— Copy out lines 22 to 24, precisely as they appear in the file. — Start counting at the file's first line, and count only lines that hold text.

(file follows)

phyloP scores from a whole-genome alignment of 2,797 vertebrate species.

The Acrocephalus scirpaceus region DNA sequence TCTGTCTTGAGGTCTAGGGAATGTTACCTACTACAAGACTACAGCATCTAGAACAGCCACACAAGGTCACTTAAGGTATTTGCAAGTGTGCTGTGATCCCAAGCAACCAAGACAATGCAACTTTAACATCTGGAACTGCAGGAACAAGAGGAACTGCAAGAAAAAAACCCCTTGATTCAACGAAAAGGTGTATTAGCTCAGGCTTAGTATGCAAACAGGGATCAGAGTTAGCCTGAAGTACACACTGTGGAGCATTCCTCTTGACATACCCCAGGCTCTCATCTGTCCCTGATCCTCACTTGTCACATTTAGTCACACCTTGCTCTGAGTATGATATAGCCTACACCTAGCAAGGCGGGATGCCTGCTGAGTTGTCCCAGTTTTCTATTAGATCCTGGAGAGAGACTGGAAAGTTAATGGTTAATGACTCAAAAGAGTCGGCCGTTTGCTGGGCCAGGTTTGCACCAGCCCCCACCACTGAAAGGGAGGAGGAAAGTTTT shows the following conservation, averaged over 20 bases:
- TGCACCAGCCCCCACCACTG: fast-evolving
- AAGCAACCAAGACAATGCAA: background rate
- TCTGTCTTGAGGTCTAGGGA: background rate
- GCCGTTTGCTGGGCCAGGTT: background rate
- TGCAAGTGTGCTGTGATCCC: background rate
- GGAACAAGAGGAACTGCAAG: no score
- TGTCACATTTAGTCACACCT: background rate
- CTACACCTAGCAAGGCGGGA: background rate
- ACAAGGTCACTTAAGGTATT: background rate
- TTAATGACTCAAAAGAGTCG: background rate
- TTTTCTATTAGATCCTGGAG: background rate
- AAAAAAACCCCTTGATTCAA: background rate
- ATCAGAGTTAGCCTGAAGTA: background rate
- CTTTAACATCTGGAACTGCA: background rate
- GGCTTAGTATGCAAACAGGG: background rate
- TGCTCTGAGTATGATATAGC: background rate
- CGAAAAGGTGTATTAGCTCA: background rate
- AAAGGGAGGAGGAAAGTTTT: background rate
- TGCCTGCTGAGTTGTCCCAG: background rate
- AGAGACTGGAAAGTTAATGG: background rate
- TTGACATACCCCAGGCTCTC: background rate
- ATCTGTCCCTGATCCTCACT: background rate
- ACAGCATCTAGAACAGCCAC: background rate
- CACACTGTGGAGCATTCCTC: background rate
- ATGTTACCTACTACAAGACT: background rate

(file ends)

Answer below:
- AGAGACTGGAAAGTTAATGG: background rate
- TTGACATACCCCAGGCTCTC: background rate
- ATCTGTCCCTGATCCTCACT: background rate